Few climbing expeditions visited the Wakhan Corridor during the summer, and all were affected by hostilities. Surprisingly, the hostilities in question were not those in Afghanistan, but in Tajikistan, through which most climbers must enter and exit the mountains. Fighting broke out in Khorog while the teams were climbing, and the resultant closure of the Afghan-Tajik border led to difficulties for several expeditions in leaving the country, as recounted in the online versions of these reports.
Noshaq 7492 from Valery Semenov on Vimeo.
No parties went to Noshaq (7,492m) in 2012, but there was a successful and previously unreported ascent in late summer 2011 by Russian climbers, who were the first mountaineers from any of the CIS nations to summit Afghanistan’s highest peak. The team wanted to climb alpine-style, so first acclimatized by climbing Pik Mayakovsky (Qullai Mayakovskiy, 6,096m) in the southwest corner of the Tajikistan Pamir, following the normal route up the south face (AAJ 2012). Denis Apraksin, Yuri Bakhmurov, and Dmitry Siskin then attempted Noshaq’s west ridge in alpine-style. Bakhmurov stopped at 7,200m, but the other two continued to the main summit. Acclimatizing on the Tajikistan peaks, close to Khorog, before attempting some of the high peaks further south, may be a useful consideration for those wishing to minimize their stay in Afghanistan’s Wakhan Corridor.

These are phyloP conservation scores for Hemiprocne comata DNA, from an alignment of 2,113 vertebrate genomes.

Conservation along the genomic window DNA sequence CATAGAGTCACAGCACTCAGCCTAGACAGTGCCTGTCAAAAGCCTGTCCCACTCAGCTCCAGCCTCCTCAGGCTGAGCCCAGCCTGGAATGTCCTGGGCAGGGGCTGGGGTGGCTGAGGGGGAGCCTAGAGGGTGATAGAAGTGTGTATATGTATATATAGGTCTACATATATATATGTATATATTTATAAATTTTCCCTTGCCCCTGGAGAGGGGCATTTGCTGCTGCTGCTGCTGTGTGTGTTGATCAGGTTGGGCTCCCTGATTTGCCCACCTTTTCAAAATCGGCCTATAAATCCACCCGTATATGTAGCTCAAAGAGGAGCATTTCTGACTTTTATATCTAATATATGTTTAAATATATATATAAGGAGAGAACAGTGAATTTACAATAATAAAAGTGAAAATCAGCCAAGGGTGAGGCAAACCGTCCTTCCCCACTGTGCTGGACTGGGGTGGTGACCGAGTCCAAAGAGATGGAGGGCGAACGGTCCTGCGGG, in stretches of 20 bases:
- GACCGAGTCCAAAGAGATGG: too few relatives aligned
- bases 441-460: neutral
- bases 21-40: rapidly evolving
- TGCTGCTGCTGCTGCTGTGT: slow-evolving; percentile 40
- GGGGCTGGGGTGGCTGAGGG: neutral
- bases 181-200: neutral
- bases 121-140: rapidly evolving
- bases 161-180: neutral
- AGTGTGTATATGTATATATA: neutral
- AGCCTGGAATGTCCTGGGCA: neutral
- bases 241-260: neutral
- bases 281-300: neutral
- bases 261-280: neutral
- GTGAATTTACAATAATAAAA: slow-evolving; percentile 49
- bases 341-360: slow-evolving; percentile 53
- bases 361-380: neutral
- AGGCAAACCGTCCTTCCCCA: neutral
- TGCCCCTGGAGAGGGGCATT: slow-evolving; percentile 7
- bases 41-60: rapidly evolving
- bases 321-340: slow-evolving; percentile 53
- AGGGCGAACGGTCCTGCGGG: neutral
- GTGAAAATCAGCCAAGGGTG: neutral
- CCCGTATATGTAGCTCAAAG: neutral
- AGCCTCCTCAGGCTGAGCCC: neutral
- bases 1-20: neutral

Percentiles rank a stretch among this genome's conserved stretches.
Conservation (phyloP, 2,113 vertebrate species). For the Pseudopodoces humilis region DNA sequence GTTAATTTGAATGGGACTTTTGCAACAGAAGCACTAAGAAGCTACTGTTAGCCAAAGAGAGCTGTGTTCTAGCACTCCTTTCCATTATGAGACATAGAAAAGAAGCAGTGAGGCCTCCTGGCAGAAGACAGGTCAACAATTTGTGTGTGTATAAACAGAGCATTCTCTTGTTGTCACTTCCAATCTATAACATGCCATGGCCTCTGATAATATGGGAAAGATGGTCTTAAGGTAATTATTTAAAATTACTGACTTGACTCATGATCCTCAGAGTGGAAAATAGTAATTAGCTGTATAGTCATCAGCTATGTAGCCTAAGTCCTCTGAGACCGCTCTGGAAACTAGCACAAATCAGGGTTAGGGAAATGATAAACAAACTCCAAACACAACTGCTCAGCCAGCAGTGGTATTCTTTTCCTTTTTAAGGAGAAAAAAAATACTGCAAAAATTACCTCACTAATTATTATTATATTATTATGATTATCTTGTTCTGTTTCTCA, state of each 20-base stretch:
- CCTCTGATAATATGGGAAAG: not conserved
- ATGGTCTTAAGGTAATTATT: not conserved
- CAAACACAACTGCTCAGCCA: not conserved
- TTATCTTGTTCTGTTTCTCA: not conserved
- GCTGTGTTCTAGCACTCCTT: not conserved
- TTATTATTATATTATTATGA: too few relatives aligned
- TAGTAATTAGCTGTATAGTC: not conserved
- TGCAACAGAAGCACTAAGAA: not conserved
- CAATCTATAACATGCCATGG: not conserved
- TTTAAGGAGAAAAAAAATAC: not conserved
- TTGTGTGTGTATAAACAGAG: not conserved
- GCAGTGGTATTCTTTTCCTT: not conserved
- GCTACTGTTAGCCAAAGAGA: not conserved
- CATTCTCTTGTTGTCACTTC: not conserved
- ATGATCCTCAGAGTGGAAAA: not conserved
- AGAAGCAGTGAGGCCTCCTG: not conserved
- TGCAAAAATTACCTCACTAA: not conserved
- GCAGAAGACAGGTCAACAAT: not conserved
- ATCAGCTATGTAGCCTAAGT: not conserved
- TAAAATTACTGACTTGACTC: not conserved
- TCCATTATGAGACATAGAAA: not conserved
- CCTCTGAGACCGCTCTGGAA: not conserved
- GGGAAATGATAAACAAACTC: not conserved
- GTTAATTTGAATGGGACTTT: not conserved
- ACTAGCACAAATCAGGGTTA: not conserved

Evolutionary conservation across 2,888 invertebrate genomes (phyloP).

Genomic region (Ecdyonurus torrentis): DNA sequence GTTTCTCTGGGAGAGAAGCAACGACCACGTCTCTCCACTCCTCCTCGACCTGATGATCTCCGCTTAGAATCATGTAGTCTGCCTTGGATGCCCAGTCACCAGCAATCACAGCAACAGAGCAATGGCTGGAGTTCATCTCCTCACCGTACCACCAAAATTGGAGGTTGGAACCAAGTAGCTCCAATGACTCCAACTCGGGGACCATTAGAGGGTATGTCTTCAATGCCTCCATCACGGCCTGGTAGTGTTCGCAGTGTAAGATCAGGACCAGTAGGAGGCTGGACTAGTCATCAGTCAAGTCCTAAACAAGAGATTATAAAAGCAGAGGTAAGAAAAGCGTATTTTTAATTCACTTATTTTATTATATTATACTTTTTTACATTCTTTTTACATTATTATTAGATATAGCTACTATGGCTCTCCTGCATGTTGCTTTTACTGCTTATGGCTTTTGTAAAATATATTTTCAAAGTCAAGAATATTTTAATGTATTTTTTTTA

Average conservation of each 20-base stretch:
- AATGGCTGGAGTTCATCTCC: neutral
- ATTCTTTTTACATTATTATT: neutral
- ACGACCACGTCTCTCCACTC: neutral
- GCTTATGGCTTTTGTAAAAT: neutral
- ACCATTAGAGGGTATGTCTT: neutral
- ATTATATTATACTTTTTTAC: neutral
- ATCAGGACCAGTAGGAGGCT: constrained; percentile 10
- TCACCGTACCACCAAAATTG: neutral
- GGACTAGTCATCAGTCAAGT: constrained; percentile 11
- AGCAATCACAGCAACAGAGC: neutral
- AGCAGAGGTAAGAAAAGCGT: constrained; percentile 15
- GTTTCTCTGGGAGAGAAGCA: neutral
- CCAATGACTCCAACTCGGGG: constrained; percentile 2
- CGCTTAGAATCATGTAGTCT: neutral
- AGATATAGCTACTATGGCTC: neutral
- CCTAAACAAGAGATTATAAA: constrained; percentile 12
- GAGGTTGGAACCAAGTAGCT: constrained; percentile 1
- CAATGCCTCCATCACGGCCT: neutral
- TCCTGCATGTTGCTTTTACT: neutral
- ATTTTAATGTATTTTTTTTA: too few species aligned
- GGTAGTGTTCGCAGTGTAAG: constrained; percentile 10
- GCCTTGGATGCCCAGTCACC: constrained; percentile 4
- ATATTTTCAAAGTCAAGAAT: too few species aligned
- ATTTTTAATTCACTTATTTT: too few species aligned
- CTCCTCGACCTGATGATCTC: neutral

Lindsay Griffin, Mountain INFO, and Malgorzata Skowronska, Poland/U.K.